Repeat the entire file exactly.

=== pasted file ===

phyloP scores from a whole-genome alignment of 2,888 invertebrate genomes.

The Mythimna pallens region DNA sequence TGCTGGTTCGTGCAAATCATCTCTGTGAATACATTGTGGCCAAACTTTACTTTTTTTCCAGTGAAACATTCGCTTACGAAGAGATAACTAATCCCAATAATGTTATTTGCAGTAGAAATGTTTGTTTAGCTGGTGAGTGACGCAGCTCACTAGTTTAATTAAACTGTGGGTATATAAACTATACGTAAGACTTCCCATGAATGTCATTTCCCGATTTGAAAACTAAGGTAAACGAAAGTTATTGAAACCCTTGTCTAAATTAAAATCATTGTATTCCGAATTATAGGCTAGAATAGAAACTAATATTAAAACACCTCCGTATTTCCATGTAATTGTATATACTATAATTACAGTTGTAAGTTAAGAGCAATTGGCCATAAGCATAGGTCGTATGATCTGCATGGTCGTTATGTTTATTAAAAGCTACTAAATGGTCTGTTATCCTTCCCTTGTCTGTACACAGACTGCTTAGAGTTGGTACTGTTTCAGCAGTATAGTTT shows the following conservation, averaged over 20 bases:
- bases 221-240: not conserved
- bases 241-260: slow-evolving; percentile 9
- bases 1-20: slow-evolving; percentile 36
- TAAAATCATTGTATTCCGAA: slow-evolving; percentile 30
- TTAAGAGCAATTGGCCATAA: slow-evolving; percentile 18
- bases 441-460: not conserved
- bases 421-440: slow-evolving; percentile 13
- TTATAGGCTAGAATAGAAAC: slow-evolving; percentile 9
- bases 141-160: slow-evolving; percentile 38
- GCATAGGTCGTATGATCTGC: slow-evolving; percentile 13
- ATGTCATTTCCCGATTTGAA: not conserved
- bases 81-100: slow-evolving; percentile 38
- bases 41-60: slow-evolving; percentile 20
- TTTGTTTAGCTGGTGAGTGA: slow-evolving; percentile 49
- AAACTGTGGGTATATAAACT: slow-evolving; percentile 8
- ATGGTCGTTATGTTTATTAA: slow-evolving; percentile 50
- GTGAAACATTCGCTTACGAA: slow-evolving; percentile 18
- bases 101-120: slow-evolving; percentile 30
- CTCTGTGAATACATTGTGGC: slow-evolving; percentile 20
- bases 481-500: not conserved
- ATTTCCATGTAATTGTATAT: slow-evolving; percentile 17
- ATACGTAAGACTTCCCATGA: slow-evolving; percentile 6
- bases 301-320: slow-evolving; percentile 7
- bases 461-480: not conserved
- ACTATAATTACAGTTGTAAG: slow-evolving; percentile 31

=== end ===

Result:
phyloP scores from a whole-genome alignment of 2,888 invertebrate genomes.

The Mythimna pallens region DNA sequence TGCTGGTTCGTGCAAATCATCTCTGTGAATACATTGTGGCCAAACTTTACTTTTTTTCCAGTGAAACATTCGCTTACGAAGAGATAACTAATCCCAATAATGTTATTTGCAGTAGAAATGTTTGTTTAGCTGGTGAGTGACGCAGCTCACTAGTTTAATTAAACTGTGGGTATATAAACTATACGTAAGACTTCCCATGAATGTCATTTCCCGATTTGAAAACTAAGGTAAACGAAAGTTATTGAAACCCTTGTCTAAATTAAAATCATTGTATTCCGAATTATAGGCTAGAATAGAAACTAATATTAAAACACCTCCGTATTTCCATGTAATTGTATATACTATAATTACAGTTGTAAGTTAAGAGCAATTGGCCATAAGCATAGGTCGTATGATCTGCATGGTCGTTATGTTTATTAAAAGCTACTAAATGGTCTGTTATCCTTCCCTTGTCTGTACACAGACTGCTTAGAGTTGGTACTGTTTCAGCAGTATAGTTT shows the following conservation, averaged over 20 bases:
- bases 221-240: not conserved
- bases 241-260: slow-evolving; percentile 9
- bases 1-20: slow-evolving; percentile 36
- TAAAATCATTGTATTCCGAA: slow-evolving; percentile 30
- TTAAGAGCAATTGGCCATAA: slow-evolving; percentile 18
- bases 441-460: not conserved
- bases 421-440: slow-evolving; percentile 13
- TTATAGGCTAGAATAGAAAC: slow-evolving; percentile 9
- bases 141-160: slow-evolving; percentile 38
- GCATAGGTCGTATGATCTGC: slow-evolving; percentile 13
- ATGTCATTTCCCGATTTGAA: not conserved
- bases 81-100: slow-evolving; percentile 38
- bases 41-60: slow-evolving; percentile 20
- TTTGTTTAGCTGGTGAGTGA: slow-evolving; percentile 49
- AAACTGTGGGTATATAAACT: slow-evolving; percentile 8
- ATGGTCGTTATGTTTATTAA: slow-evolving; percentile 50
- GTGAAACATTCGCTTACGAA: slow-evolving; percentile 18
- bases 101-120: slow-evolving; percentile 30
- CTCTGTGAATACATTGTGGC: slow-evolving; percentile 20
- bases 481-500: not conserved
- ATTTCCATGTAATTGTATAT: slow-evolving; percentile 17
- ATACGTAAGACTTCCCATGA: slow-evolving; percentile 6
- bases 301-320: slow-evolving; percentile 7
- bases 461-480: not conserved
- ACTATAATTACAGTTGTAAG: slow-evolving; percentile 31